Anarchists Blockade Shell Station in British Columbia to Protest Tar Sands

Crossposted from BCBlackout

On a sunny Saturday afternoon in East Vancouver, some thirty protesters gathered at a city park and then proceeded to blockade a Shell station located at Clark Drive and 12th Avenue.  Organized by BC Blackout, an anarchist project opposing industrial expansion & resource exploitation in the province, the rally targeted Shell for their participation in the Alberta Tar Sands and other environmental atrocities around the world.

The blockade lasted for approximately 1 hour, during which scores of leaflets were handed out to pedestrians and drivers, who were also exposed to banners reading “Blockade Pipelines” and “Get the (S)Hell Out of the Tar Sands- No Pipelines, No Tankers,” (both referring to planned pipelines including Enbridge’s Northern Gateway, the Pacific Trails Pipeline, and Kinder Morgan’s TransMountain pipeline).  Numerous motorists honked in approval as they drove by.

The same Shell station was blockaded on October 23 by Rising Tides Vancouver-Coast Salish Territories.   Unlike that picket, which saw no police presence at all, today’s direct action saw as many cops deployed as there were protesters (approximately 30).  This included motorcycle cops, bike cops, as well as members of the Public Safety Unit in “soft hats” (as opposed to helmets and shields).  The PSU were transported in two Sprinter vans.

Before the rally begun at China Creek Park on Broadway near Clark, commanders of the PSU approached the protesters gathering to “lay down the ground rules” for the protest.  A Staff-Sergeant informed the anarchists that this time “there won’t be any fires in the street” (probably referring to the previous May Day rally on Commercial Drive).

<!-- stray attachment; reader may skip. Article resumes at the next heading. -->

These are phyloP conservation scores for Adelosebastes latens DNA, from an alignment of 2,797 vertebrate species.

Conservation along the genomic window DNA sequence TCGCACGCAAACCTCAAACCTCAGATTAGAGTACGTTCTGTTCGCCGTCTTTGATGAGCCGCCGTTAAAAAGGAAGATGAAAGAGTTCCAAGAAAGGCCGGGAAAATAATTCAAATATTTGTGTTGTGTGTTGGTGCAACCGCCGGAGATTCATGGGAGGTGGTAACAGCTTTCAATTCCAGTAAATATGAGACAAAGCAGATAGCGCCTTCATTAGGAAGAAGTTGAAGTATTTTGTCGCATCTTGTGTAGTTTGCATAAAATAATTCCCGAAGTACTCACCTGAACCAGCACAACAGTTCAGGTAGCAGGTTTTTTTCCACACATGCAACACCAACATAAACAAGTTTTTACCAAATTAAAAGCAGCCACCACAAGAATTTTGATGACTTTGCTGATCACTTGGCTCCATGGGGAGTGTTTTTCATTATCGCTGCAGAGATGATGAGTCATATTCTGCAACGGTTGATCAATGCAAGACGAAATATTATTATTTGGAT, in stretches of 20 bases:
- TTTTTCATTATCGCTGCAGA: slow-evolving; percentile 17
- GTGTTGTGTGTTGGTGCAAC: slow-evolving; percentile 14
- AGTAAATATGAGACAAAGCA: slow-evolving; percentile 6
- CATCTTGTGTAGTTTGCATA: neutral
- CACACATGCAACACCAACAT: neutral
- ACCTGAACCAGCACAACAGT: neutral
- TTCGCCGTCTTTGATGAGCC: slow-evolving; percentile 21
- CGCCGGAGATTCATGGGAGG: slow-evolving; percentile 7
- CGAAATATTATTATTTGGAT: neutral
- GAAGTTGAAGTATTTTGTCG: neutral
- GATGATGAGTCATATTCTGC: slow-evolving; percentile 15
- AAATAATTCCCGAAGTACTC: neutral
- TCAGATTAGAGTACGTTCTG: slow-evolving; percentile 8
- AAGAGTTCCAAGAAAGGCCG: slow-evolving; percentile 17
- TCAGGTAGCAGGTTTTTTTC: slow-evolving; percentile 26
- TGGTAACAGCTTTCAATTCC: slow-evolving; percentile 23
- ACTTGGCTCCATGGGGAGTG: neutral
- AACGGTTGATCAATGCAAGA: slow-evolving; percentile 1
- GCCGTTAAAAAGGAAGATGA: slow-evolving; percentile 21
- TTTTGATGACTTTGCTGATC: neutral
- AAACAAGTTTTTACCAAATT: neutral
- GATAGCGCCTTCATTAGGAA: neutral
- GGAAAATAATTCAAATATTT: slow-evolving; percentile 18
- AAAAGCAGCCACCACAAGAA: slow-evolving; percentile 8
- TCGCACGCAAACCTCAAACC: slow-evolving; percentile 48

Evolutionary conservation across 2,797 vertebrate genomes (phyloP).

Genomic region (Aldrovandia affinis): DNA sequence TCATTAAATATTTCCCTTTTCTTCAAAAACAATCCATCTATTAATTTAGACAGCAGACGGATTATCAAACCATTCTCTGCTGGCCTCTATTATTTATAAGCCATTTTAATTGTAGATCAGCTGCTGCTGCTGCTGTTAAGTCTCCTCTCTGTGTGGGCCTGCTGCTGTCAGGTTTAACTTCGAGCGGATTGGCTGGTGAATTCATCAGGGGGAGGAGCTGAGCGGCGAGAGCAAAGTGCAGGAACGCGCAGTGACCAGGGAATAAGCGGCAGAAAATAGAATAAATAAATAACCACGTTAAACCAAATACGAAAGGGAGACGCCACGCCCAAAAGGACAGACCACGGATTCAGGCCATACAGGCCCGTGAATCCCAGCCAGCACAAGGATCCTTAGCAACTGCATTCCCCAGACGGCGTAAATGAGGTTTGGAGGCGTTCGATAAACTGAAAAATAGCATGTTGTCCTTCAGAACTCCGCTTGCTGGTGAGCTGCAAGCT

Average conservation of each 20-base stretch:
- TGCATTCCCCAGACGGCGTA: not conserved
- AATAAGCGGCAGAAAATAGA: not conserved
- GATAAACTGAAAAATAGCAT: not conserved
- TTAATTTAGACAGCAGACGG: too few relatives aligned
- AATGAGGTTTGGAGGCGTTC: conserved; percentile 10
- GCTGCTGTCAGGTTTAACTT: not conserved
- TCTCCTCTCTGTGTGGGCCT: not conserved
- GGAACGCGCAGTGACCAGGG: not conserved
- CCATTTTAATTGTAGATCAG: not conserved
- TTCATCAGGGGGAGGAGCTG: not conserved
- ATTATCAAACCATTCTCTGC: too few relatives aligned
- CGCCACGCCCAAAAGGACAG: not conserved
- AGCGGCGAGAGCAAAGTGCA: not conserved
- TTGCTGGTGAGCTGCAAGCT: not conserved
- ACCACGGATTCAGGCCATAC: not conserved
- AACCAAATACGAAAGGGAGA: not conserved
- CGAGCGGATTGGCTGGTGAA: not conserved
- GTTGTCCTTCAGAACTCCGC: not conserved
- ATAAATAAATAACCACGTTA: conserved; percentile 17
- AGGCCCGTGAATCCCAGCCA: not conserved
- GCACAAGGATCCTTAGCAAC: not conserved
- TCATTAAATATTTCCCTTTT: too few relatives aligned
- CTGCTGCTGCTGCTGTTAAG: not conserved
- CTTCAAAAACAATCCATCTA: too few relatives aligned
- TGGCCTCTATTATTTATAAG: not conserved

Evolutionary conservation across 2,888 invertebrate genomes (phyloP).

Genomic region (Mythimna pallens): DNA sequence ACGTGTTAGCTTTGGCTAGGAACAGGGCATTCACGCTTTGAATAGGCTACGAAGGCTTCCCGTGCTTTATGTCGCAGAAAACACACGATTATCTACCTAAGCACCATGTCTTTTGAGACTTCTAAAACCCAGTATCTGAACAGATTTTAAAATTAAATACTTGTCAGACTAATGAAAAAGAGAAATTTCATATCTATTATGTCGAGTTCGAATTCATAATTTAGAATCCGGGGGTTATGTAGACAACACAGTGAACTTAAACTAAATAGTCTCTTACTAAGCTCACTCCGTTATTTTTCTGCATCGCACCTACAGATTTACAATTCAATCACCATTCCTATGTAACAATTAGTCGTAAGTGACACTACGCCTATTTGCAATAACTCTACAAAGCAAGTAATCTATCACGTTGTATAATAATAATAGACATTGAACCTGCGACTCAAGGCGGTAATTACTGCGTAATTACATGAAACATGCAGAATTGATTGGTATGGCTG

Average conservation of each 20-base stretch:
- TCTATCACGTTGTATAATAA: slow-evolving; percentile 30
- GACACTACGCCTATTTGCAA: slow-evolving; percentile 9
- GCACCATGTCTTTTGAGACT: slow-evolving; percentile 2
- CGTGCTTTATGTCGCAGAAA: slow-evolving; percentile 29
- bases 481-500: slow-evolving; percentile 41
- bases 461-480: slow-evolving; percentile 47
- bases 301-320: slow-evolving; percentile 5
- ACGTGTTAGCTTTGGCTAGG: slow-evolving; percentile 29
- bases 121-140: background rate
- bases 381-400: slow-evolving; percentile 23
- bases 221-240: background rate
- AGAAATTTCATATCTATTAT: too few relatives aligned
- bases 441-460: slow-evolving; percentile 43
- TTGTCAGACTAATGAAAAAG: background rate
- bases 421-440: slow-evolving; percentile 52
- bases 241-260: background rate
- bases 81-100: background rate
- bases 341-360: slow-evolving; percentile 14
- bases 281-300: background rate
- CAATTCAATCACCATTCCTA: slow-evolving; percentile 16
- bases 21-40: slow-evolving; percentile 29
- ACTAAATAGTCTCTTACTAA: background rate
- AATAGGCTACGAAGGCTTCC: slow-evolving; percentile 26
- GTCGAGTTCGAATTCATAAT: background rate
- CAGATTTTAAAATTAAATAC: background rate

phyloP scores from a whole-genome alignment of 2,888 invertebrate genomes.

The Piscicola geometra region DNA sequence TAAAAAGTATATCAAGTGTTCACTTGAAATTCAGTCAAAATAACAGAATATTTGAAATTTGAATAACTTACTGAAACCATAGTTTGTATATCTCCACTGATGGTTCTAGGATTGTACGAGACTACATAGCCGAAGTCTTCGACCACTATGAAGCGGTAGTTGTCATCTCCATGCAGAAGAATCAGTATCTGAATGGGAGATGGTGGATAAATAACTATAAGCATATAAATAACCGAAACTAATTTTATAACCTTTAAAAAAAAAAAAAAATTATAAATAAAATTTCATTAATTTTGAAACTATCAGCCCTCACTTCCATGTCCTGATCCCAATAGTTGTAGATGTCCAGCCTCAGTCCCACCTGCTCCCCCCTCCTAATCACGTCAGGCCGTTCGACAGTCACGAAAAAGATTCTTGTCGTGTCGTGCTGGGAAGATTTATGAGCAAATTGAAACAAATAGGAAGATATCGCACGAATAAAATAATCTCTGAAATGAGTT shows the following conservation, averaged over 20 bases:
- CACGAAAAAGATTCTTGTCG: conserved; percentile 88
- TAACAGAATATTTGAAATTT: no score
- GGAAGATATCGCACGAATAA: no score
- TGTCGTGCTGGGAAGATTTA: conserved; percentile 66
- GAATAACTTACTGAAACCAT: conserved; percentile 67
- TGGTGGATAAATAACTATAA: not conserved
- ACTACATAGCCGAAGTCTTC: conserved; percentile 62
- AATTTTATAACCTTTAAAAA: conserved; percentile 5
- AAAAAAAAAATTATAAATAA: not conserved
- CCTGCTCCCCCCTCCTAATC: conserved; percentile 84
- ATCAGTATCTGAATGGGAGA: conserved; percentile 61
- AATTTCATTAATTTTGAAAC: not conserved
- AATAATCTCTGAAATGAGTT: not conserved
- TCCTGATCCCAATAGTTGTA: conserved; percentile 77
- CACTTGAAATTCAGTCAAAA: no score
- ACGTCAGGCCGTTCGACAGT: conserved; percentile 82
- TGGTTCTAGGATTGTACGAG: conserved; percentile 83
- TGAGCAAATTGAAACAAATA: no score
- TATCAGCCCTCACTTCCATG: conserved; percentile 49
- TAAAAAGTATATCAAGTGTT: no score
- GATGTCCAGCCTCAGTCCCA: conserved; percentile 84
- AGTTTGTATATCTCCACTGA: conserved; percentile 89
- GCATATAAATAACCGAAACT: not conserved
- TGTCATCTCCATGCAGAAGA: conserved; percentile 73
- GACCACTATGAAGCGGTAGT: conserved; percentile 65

Although police prevented a total shutdown of the station, the blockade succeeded in drastically reducing business for the Shell station.  Some protesters asserted that the large police presence, and their surrounding of the Shell station, probably helped deter some motorists from using it.  There were no arrests made and the protest dispersed without incident (at the time of posting).

Posted in News.


  1. With Obama’s re-election the Keystone XL pipeline seems to be in question. If that is cancelled, then Tar Sands will also have to close down, isn’t it? Or am I wrong and Stephen Harper (last week he was in Delhi) has another rabbit in his hat?

    • TransCanada, the Canadian gov and the US gov all think they have cards under their sleeves. The biggest trump card is the ongoing Trans Pacific Partnership, a free trade agreement that would encompass virtually all the countries on the Pacific Rim (Malaysia, Thailand, Japan, Singapore, Vietnam, Borneo, Australia, New Zealand, and of course US and Canada, as well as Mexico and Peru). With this free trade agreement, it would become illegal to block the development of foreign direct investment through environmental regulation. If the US can block Keystone XL, both Canada the country and TransCanada the corporation might be able to sue for lost profits, seeing as how the refineries in Houston are critical to their downstream infrastructure and supply chain. TransCanada also hopes to build the so-called “Gateway Pipeline” from the Tar Sands to the Pacific, cutting through First Nations lands and ecological biodiversity, in order to ship the tar sands oil to Asia. East Asian countries have begun to shut off Iranian imports of oil and displace West African imports in return for oil from North America, Russia and Europe. If the pipelines get built, it would be very profitable for TransCanada, but if they are not built, the oil will still flow, likely by train (as is happening currently in the Mid-Western US).

Leave a Reply

Your email address will not be published.